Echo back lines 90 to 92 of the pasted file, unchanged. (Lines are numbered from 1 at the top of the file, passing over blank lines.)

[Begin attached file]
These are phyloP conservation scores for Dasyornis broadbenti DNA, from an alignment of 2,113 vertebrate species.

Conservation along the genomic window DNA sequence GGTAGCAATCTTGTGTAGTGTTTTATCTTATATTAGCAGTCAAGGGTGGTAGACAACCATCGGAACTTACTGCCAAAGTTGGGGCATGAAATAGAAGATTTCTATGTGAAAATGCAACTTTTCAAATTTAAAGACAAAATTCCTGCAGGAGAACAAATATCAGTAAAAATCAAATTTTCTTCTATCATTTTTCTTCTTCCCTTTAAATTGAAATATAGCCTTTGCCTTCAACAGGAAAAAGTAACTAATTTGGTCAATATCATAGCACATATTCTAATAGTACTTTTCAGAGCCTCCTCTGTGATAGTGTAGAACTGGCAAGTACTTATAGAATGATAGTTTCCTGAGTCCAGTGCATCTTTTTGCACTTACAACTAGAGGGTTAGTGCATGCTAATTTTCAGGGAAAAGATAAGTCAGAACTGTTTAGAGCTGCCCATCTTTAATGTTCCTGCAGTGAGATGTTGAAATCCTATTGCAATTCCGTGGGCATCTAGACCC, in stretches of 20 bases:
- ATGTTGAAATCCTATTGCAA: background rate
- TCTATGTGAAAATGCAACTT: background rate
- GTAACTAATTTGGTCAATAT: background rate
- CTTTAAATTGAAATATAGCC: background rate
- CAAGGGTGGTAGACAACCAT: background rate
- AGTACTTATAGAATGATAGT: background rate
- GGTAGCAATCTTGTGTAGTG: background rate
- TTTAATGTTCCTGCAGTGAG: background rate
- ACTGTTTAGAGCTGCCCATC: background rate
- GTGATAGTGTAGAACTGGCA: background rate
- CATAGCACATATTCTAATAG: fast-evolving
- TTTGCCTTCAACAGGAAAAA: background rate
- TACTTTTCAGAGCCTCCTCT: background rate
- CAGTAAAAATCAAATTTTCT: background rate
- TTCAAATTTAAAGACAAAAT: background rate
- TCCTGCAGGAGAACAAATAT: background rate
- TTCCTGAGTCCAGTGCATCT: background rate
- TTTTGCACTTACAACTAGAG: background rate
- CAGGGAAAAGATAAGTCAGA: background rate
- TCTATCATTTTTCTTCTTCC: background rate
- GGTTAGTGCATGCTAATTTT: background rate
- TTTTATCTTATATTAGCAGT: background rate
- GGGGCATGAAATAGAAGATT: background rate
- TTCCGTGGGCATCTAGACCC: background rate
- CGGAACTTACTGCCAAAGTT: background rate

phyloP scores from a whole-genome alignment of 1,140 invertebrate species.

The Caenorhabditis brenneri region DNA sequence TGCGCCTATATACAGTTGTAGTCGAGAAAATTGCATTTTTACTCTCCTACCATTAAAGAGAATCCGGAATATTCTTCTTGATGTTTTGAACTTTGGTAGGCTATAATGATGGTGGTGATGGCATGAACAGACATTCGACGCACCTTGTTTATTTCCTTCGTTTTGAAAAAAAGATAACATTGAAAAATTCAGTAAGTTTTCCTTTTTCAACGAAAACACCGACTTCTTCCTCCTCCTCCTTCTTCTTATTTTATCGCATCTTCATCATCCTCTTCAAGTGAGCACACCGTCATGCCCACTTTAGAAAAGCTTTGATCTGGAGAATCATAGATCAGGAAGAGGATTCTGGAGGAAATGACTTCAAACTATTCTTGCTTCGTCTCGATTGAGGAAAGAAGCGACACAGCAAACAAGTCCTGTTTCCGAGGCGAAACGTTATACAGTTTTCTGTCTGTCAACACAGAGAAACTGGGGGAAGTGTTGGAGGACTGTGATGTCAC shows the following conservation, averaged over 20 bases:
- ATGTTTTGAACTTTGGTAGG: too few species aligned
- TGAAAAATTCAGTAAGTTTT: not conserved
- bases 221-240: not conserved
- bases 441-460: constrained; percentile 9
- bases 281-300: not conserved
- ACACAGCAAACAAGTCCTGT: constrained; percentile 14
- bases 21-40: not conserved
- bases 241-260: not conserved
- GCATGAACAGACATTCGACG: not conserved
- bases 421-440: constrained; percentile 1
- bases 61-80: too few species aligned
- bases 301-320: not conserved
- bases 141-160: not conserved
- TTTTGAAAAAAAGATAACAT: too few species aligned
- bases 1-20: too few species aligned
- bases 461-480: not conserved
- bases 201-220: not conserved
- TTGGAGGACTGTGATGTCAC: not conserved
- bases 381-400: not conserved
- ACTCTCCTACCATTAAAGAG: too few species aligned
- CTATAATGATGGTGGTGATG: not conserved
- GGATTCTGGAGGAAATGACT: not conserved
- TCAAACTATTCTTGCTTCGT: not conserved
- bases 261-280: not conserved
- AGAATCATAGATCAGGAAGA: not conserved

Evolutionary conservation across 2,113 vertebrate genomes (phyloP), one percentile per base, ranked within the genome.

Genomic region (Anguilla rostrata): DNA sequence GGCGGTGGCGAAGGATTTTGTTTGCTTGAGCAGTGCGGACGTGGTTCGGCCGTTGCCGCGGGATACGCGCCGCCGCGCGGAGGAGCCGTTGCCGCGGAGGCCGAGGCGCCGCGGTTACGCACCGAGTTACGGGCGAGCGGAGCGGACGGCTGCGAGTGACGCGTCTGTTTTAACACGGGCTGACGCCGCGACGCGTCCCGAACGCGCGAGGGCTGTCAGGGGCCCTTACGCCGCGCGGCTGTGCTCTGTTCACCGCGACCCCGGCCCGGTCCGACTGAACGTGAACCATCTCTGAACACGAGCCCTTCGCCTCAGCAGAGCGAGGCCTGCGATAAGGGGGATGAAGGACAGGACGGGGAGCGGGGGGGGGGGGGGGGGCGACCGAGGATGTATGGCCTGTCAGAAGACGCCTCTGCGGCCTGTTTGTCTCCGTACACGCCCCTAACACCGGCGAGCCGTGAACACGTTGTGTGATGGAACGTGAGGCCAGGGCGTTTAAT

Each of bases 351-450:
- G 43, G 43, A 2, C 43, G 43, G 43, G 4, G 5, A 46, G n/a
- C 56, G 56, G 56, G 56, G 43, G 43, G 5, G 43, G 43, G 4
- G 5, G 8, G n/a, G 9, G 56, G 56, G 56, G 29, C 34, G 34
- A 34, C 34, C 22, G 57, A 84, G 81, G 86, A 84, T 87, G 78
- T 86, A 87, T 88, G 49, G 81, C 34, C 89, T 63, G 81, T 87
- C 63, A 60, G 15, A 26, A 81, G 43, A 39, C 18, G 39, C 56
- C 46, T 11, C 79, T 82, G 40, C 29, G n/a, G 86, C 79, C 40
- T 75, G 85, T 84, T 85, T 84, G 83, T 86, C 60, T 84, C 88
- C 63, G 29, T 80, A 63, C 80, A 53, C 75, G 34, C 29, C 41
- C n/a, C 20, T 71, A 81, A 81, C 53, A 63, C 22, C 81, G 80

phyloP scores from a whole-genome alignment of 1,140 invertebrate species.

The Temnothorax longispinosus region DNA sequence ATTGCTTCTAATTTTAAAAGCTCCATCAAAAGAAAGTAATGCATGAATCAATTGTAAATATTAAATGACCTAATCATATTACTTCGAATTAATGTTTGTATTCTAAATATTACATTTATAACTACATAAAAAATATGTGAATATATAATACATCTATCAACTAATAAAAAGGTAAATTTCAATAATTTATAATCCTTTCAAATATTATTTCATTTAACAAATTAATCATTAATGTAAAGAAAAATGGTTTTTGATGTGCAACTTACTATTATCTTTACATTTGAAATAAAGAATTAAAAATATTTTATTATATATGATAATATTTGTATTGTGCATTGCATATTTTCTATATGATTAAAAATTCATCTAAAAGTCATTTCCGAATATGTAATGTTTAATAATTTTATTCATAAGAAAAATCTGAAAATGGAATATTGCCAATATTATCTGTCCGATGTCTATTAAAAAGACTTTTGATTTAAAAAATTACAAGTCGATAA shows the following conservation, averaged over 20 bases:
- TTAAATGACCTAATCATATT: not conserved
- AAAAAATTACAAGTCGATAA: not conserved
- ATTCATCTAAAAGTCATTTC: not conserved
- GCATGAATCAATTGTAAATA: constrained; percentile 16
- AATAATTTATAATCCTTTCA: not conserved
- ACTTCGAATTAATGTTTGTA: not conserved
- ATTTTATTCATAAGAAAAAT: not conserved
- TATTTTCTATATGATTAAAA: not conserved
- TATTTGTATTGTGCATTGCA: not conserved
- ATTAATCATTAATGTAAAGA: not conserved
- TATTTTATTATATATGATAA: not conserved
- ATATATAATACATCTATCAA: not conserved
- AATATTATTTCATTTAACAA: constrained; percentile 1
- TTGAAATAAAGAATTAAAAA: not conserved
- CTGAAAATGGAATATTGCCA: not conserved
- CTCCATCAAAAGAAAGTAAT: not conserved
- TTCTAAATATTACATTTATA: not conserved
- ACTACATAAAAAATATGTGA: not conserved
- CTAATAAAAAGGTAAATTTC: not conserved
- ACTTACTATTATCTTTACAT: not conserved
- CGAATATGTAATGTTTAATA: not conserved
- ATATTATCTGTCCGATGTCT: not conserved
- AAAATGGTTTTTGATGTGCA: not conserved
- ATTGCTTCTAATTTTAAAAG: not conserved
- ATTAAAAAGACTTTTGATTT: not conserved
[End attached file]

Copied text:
- CGAATATGTAATGTTTAATA: not conserved
- ATATTATCTGTCCGATGTCT: not conserved
- AAAATGGTTTTTGATGTGCA: not conserved